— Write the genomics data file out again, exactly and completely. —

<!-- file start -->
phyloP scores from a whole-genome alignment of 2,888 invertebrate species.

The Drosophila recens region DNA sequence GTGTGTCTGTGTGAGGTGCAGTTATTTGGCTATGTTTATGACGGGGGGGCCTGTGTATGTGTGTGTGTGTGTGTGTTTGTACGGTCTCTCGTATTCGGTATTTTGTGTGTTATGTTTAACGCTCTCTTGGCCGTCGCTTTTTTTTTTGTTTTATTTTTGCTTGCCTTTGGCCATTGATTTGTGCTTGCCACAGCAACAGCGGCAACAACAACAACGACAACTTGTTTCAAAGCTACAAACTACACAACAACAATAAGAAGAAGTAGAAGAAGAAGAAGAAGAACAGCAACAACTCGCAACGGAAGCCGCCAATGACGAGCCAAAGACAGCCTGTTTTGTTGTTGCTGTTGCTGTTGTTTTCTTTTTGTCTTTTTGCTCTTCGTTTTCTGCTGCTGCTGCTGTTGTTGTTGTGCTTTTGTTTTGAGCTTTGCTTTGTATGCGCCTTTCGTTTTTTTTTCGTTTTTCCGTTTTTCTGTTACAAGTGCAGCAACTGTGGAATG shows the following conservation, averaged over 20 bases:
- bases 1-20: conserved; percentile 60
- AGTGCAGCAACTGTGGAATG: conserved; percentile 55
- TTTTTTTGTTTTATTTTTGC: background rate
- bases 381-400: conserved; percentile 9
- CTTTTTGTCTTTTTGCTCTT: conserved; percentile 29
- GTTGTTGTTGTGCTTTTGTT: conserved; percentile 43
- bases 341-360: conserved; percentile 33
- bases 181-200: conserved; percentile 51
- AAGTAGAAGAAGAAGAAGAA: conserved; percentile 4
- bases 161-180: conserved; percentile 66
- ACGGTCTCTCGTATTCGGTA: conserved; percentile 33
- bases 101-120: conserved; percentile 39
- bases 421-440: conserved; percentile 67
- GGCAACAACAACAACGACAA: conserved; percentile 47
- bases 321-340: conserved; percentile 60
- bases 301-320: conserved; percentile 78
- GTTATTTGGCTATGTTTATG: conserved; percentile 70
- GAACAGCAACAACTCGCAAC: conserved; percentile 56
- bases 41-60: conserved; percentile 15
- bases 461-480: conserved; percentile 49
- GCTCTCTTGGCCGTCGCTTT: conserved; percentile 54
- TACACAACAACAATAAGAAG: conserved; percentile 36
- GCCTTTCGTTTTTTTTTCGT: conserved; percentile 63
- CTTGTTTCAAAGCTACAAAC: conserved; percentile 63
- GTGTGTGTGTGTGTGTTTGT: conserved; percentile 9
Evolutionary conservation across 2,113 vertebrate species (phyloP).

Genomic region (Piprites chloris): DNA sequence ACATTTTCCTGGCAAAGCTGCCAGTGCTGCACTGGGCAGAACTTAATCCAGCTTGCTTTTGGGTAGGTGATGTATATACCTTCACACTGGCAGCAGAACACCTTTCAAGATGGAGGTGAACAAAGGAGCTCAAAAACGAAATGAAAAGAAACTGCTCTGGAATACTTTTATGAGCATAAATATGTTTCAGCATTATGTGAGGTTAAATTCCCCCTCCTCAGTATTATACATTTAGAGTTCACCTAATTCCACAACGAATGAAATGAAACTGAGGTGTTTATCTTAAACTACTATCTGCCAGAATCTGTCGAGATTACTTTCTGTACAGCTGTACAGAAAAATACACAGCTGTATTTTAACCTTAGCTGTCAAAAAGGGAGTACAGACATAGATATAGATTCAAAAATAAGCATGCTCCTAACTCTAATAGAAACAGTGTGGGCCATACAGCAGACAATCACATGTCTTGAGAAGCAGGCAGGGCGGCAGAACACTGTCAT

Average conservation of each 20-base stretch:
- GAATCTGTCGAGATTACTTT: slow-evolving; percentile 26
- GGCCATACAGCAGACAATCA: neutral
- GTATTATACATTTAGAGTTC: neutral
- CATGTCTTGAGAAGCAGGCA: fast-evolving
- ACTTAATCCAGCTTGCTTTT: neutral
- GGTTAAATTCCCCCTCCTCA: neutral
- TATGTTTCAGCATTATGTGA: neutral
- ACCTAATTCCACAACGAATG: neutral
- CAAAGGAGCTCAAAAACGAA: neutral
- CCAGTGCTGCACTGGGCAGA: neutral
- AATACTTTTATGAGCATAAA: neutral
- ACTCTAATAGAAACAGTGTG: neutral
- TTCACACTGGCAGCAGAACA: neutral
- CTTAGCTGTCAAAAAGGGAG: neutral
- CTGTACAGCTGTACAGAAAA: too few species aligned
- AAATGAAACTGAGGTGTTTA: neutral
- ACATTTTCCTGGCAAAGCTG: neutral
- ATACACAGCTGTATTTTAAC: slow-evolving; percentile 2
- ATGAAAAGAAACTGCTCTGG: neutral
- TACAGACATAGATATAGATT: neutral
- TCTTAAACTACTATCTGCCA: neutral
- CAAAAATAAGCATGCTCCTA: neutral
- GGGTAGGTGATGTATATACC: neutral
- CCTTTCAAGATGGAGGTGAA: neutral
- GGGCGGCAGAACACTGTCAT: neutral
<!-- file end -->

phyloP scores from a whole-genome alignment of 2,888 invertebrate species.

The Drosophila recens region DNA sequence GTGTGTCTGTGTGAGGTGCAGTTATTTGGCTATGTTTATGACGGGGGGGCCTGTGTATGTGTGTGTGTGTGTGTGTTTGTACGGTCTCTCGTATTCGGTATTTTGTGTGTTATGTTTAACGCTCTCTTGGCCGTCGCTTTTTTTTTTGTTTTATTTTTGCTTGCCTTTGGCCATTGATTTGTGCTTGCCACAGCAACAGCGGCAACAACAACAACGACAACTTGTTTCAAAGCTACAAACTACACAACAACAATAAGAAGAAGTAGAAGAAGAAGAAGAAGAACAGCAACAACTCGCAACGGAAGCCGCCAATGACGAGCCAAAGACAGCCTGTTTTGTTGTTGCTGTTGCTGTTGTTTTCTTTTTGTCTTTTTGCTCTTCGTTTTCTGCTGCTGCTGCTGTTGTTGTTGTGCTTTTGTTTTGAGCTTTGCTTTGTATGCGCCTTTCGTTTTTTTTTCGTTTTTCCGTTTTTCTGTTACAAGTGCAGCAACTGTGGAATG shows the following conservation, averaged over 20 bases:
- bases 1-20: conserved; percentile 60
- AGTGCAGCAACTGTGGAATG: conserved; percentile 55
- TTTTTTTGTTTTATTTTTGC: background rate
- bases 381-400: conserved; percentile 9
- CTTTTTGTCTTTTTGCTCTT: conserved; percentile 29
- GTTGTTGTTGTGCTTTTGTT: conserved; percentile 43
- bases 341-360: conserved; percentile 33
- bases 181-200: conserved; percentile 51
- AAGTAGAAGAAGAAGAAGAA: conserved; percentile 4
- bases 161-180: conserved; percentile 66
- ACGGTCTCTCGTATTCGGTA: conserved; percentile 33
- bases 101-120: conserved; percentile 39
- bases 421-440: conserved; percentile 67
- GGCAACAACAACAACGACAA: conserved; percentile 47
- bases 321-340: conserved; percentile 60
- bases 301-320: conserved; percentile 78
- GTTATTTGGCTATGTTTATG: conserved; percentile 70
- GAACAGCAACAACTCGCAAC: conserved; percentile 56
- bases 41-60: conserved; percentile 15
- bases 461-480: conserved; percentile 49
- GCTCTCTTGGCCGTCGCTTT: conserved; percentile 54
- TACACAACAACAATAAGAAG: conserved; percentile 36
- GCCTTTCGTTTTTTTTTCGT: conserved; percentile 63
- CTTGTTTCAAAGCTACAAAC: conserved; percentile 63
- GTGTGTGTGTGTGTGTTTGT: conserved; percentile 9
Evolutionary conservation across 2,113 vertebrate species (phyloP).

Genomic region (Piprites chloris): DNA sequence ACATTTTCCTGGCAAAGCTGCCAGTGCTGCACTGGGCAGAACTTAATCCAGCTTGCTTTTGGGTAGGTGATGTATATACCTTCACACTGGCAGCAGAACACCTTTCAAGATGGAGGTGAACAAAGGAGCTCAAAAACGAAATGAAAAGAAACTGCTCTGGAATACTTTTATGAGCATAAATATGTTTCAGCATTATGTGAGGTTAAATTCCCCCTCCTCAGTATTATACATTTAGAGTTCACCTAATTCCACAACGAATGAAATGAAACTGAGGTGTTTATCTTAAACTACTATCTGCCAGAATCTGTCGAGATTACTTTCTGTACAGCTGTACAGAAAAATACACAGCTGTATTTTAACCTTAGCTGTCAAAAAGGGAGTACAGACATAGATATAGATTCAAAAATAAGCATGCTCCTAACTCTAATAGAAACAGTGTGGGCCATACAGCAGACAATCACATGTCTTGAGAAGCAGGCAGGGCGGCAGAACACTGTCAT

Average conservation of each 20-base stretch:
- GAATCTGTCGAGATTACTTT: slow-evolving; percentile 26
- GGCCATACAGCAGACAATCA: neutral
- GTATTATACATTTAGAGTTC: neutral
- CATGTCTTGAGAAGCAGGCA: fast-evolving
- ACTTAATCCAGCTTGCTTTT: neutral
- GGTTAAATTCCCCCTCCTCA: neutral
- TATGTTTCAGCATTATGTGA: neutral
- ACCTAATTCCACAACGAATG: neutral
- CAAAGGAGCTCAAAAACGAA: neutral
- CCAGTGCTGCACTGGGCAGA: neutral
- AATACTTTTATGAGCATAAA: neutral
- ACTCTAATAGAAACAGTGTG: neutral
- TTCACACTGGCAGCAGAACA: neutral
- CTTAGCTGTCAAAAAGGGAG: neutral
- CTGTACAGCTGTACAGAAAA: too few species aligned
- AAATGAAACTGAGGTGTTTA: neutral
- ACATTTTCCTGGCAAAGCTG: neutral
- ATACACAGCTGTATTTTAAC: slow-evolving; percentile 2
- ATGAAAAGAAACTGCTCTGG: neutral
- TACAGACATAGATATAGATT: neutral
- TCTTAAACTACTATCTGCCA: neutral
- CAAAAATAAGCATGCTCCTA: neutral
- GGGTAGGTGATGTATATACC: neutral
- CCTTTCAAGATGGAGGTGAA: neutral
- GGGCGGCAGAACACTGTCAT: neutral